Young, Angry, and Wired

Armed with cell phones, social media, and sometimes just sheer determination, youth from North Africa to the Middle East are struggling to take ownership of their future.

This story appears in the July 2011 issue of National Geographic magazine.

It was a generation in waiting. They waited for a good education, and that rarely came. Then they waited for jobs, which paid very little when they did come. Without proper jobs, they waited to get married, often staying with their parents into their 30s—or living with their parents even after they got married. Most important, they waited for liberty: the right to vote freely, to participate in politics, to change the world.

Until they could wait no longer.

Some 60 percent of the people in the Middle East are under 30 years old, and many of them are angry. Like young people everywhere, they have ambitions. They want, they need, they crave. They feel constrained—especially, perhaps, when they watch satellite television or surf the Internet. There they can see how the rest of the world lives. Social media (including personal blogs, Facebook, Twitter, YouTube, and more) allow young men and women to share their frustrations in ways they couldn't in the past. They're not alone anymore. Now they have allies. They have power.

Of course, the people of the Middle East are not a singular "them." The Muslim majority of the region includes Arabs, Persians, and Kurds, all of whom speak different languages. Some countries are rich in oil, some are not. Leadership and control vary in brutality and intensity. Syria is a kind of dictatorship; Morocco is a constitutional monarchy. Yemen and Libya are plagued by tribal rivalries; Jordan and Lebanon host large populations of Palestinian refugees; several countries suffer sectarian splits. When anger spills out along these fault lines, it's often destructive.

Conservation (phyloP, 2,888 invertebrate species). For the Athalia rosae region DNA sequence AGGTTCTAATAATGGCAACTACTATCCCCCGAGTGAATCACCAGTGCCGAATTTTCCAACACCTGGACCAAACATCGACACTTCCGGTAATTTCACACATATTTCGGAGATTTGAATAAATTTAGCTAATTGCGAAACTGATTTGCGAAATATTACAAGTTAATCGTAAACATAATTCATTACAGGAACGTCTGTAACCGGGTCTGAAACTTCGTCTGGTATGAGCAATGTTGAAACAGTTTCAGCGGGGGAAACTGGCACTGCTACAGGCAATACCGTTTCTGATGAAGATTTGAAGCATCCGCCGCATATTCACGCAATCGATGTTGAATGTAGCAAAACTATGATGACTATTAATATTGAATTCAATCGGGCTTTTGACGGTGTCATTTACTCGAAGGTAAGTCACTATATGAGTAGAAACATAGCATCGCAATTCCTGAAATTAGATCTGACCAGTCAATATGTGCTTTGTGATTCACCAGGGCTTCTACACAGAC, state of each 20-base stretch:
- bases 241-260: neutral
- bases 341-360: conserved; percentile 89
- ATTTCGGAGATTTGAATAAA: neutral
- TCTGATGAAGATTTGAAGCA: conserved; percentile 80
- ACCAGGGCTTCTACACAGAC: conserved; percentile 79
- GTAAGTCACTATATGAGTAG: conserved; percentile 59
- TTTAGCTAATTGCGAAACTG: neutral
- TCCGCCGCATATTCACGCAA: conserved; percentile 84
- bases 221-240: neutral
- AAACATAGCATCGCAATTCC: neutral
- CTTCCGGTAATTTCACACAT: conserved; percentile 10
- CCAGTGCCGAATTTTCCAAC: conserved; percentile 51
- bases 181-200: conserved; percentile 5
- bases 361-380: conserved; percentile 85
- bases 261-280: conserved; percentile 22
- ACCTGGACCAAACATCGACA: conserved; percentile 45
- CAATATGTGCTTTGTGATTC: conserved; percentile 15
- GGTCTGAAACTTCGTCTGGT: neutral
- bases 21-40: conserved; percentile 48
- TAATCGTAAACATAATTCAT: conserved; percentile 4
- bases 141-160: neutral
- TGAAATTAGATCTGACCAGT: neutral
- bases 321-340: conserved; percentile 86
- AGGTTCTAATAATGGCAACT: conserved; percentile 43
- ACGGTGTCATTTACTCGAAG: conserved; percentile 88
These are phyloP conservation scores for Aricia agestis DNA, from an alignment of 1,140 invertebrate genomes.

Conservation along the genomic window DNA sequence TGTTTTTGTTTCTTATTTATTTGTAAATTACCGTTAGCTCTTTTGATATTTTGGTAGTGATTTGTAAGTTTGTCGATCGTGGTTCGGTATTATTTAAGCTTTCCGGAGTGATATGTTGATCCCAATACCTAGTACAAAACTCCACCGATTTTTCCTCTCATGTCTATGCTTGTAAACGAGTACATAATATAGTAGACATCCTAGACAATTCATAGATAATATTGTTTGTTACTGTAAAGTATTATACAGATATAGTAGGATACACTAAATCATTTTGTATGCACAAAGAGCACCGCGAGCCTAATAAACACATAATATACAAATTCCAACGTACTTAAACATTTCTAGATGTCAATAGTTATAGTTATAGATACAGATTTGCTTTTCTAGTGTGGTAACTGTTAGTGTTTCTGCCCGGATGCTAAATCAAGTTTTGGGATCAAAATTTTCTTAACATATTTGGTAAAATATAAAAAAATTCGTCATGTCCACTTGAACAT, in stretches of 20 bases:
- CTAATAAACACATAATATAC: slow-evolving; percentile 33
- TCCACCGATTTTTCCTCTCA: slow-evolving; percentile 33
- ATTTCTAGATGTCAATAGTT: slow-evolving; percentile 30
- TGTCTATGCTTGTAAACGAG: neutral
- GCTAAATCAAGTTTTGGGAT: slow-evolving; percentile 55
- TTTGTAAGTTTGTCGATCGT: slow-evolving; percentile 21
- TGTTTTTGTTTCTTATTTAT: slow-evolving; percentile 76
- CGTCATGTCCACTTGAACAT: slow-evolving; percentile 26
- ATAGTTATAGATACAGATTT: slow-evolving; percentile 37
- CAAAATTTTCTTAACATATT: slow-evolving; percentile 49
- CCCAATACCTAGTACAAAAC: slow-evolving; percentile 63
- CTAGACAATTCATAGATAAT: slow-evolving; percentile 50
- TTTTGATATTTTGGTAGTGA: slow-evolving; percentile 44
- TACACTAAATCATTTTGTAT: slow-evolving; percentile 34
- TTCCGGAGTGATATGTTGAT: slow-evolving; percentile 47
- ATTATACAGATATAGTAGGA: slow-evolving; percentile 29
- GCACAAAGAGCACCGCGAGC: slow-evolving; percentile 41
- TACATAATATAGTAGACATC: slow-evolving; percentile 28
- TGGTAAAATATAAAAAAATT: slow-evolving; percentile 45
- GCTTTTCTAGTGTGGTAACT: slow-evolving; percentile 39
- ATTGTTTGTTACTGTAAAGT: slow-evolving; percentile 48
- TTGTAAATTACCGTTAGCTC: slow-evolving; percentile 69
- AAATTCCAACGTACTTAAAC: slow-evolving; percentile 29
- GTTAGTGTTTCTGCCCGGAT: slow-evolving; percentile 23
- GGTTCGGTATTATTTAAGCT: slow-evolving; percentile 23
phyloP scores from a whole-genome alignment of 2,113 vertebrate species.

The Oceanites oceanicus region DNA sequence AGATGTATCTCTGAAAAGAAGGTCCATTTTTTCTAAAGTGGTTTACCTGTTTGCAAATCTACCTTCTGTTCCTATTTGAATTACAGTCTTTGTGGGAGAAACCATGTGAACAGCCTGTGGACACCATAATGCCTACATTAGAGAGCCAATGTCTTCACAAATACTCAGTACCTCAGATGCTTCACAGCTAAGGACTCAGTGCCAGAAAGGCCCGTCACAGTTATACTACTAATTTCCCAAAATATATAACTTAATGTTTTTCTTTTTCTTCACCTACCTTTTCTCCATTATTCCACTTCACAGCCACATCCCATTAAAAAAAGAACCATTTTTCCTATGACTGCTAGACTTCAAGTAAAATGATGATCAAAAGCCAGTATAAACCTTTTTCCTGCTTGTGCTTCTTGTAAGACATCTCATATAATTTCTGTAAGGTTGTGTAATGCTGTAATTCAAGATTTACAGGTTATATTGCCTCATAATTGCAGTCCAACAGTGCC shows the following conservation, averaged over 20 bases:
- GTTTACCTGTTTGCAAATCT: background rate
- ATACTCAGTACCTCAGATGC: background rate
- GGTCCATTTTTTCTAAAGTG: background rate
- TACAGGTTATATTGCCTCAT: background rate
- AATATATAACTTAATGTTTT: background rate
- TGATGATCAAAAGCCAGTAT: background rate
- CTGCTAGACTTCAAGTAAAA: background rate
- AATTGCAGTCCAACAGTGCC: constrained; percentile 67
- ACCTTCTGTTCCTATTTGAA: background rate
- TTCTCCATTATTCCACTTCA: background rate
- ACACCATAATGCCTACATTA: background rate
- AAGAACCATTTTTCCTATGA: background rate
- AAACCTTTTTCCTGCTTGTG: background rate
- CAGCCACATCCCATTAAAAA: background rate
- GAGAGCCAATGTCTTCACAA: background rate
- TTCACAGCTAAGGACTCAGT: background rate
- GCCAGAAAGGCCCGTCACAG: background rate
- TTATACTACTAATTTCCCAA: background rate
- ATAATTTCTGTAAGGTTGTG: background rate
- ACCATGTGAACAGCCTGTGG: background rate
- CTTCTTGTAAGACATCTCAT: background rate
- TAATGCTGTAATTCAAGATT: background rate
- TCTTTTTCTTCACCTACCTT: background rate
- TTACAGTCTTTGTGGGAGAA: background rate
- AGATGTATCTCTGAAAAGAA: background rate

Navtej Dhillon, a former Brookings Institution fellow who led a project to study youth in the Middle East, spoke presciently in 2008 about the challenges facing the region. The area was simultaneously experiencing an economic and a demographic boom, he said, but young people there felt excluded, suffering unemployment rates nearly twice the world average. Economic and social institutions discouraged the entrepreneurial spirit necessary to build a healthy middle class. "The region faces a scenario of double dividend or double jeopardy," Dhillon explained to staffers of the U.S. Senate Foreign Relations Committee. Leaders in the Middle East could capitalize on the region's youth bulge to create a virtuous cycle of higher growth, higher incomes, and higher savings. Or they could continue to stifle young people's ambitions and experience double jeopardy: lower growth and social strife.

For better and worse, the strife has begun.